Desperate to gain a foothold in the politically crucial state of Uttar Pradesh ahead of the 2022 Assembly elections, the Congress seems to be banking on the 2.75 crore strong Kayastha community, which is spread mostly in the urban areas of the state, and in some pockets of the rural areas of the state.
After a series of 'prabuddh sammelans' eyeing the Brahmin voters in the state organised by the Bahujan Samaj Party, and a number of conferences of different castes organised by the Bharatiya Janata Party, ahead of the 2022 UP Assembly elections, the latest move by the Congress is being seen as a strategic one.
From the point of view of the elections, the Kayastha community constitutes a minor slice of the state's electorate. Subodh Kant Sahay, who is also the president of Akhil Bharatiya Kayastha Mahasabha (ABKM) said that in the modern day politics the Kayastha community has become the "have nots", and demanded that the "Kayasthas should be specifically included in the caste census (if held)".
"Today in the battle between the political haves and have nots, the Kayasthas have been reduced to have nots. Hence, we are seeking reservation under the economically weaker class. We also demand that a caste census of the Kayasthas should also be done, so that real number and picture of the community emerge in front of each of us," Sahay said, and asserted that the "political parties should not take the members of the community for granted".
Pradeep Mathur, the president of the political wing of the ABKM said, "The head count of Kayasthas in UP is significant in Uttar Pradesh. Kayasthas are a force to reckon with in at least 38 Assembly constituencies of the state and in at least 17 Parliamentary constituencies in the state, and can decisively swing the election results. Kayasthas are present in sizeable numbers in the districts of Gorakhpur, Prayagraj, Varanasi, Lucknow, Bareilly, Moradabad, Deoria, Kaushambi and Shamli. In many other districts, with significant urban populations, Kayasthas can easliy be traced in various pockets."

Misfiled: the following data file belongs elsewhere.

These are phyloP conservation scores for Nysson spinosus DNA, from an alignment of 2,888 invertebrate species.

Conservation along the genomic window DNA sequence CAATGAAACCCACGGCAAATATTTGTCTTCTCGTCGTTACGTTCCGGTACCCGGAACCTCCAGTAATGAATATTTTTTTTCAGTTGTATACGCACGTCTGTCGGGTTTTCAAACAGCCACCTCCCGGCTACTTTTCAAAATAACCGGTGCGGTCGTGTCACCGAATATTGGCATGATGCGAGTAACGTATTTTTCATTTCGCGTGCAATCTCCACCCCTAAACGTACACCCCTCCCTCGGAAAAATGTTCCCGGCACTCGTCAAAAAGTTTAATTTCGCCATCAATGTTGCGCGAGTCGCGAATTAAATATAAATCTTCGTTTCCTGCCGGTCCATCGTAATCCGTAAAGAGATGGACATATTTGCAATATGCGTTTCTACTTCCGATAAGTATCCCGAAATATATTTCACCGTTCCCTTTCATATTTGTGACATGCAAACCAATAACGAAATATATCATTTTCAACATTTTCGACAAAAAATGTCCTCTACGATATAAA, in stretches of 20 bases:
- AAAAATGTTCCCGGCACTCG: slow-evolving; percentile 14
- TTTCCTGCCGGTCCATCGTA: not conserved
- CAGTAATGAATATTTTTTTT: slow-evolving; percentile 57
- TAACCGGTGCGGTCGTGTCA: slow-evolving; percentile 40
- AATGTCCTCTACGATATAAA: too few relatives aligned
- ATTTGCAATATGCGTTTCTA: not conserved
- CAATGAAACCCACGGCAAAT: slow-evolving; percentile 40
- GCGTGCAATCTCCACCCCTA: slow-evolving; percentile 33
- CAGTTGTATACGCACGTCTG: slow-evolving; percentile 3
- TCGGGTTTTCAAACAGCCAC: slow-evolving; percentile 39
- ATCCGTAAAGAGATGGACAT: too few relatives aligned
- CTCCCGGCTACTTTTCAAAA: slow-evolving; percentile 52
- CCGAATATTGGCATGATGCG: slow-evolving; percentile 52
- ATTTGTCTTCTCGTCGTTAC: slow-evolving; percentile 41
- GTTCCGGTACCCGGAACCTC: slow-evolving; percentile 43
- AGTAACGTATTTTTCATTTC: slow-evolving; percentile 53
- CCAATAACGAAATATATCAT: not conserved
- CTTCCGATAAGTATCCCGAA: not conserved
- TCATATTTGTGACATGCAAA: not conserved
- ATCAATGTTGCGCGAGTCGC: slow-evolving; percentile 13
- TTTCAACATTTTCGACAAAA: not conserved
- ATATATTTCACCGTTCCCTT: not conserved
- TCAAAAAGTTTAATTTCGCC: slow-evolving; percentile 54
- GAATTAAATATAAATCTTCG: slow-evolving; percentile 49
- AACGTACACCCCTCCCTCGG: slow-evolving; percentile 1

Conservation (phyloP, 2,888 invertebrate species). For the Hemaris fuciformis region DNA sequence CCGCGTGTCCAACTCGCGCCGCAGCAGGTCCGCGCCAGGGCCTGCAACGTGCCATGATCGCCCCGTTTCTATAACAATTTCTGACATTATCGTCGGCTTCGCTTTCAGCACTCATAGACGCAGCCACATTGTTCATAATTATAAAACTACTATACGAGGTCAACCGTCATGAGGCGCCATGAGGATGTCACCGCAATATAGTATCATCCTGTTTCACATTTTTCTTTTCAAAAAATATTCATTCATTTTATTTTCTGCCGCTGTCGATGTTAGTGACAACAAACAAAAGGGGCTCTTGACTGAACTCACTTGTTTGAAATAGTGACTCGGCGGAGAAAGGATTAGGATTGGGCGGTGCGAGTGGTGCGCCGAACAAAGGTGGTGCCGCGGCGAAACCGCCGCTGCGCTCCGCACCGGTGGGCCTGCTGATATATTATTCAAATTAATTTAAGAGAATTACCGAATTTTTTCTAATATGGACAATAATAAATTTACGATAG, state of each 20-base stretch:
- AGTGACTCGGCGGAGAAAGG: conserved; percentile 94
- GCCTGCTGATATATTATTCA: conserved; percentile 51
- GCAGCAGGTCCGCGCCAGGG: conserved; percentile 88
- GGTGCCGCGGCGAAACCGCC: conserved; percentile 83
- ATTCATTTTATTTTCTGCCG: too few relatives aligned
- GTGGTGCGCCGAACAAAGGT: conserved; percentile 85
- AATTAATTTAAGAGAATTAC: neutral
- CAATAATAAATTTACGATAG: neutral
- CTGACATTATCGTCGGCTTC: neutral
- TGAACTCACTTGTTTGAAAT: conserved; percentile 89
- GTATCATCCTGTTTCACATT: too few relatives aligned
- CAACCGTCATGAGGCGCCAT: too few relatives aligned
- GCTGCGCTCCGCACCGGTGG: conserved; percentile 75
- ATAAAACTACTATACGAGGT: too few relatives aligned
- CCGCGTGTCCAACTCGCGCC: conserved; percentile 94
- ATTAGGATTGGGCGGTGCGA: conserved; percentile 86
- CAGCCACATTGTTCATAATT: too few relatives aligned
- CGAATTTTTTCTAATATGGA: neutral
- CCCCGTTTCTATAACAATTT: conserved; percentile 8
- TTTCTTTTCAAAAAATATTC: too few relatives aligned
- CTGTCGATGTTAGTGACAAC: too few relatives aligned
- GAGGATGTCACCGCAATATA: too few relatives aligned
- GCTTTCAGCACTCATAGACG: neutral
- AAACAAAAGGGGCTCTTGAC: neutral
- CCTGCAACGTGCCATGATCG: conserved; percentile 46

Meanwhile, Sahay said that on December 3, on the birth anniversary of first President of India Rajendra Prasad, a statewide rally will be held in Lucknow, where representatives from all the 75 districts of UP will gather here. "Today, if we do not show our strength, then it will be too late. If we cannot win, we are definitely in a position to upset the arithmatic, probablity and ‘winnability’ of the favourite candidate. The message is do not take us for granted," he said, and added that in most of the political parties the Kayasthas getting the ticket is the "last priority".
He also said that at one point of time, there were three Kayastha ministers in the council of ministers headed by Prime Minister Narendra Modi, but now there is none. "Even in UP, at one point of time, there were around 60 Kayastha MLAs in the UP Legislative Assembly, but now, the number of such MLAs has been confined to 3-4," he lamented.
Terming the Kayasthas as the "shock absorbers" of the society, Sahay said, "From Freedom movement onwards, you will find that the Kayasthas were the leaders of the issues from top to bottom. They were also the shock absorbers of the society especially the downtrodden. Owing to turmoil in the society, there has been polarisation, and this marginalised the role of the Kayasthas both socially and politically. However, as issues assert their supremacy in the political landscape, the resurgence of the Kayasthas will begin."
He also said that from the era of Mughals to the British, it was the Kayasthas who ran the administration, and with the Kayasthas getting marginalised, the damage has not only been to the Kayasthas, but also to the society. "After all, the Kayasthas do not believe in taking from others. In fact, they believe in giving to others," he said.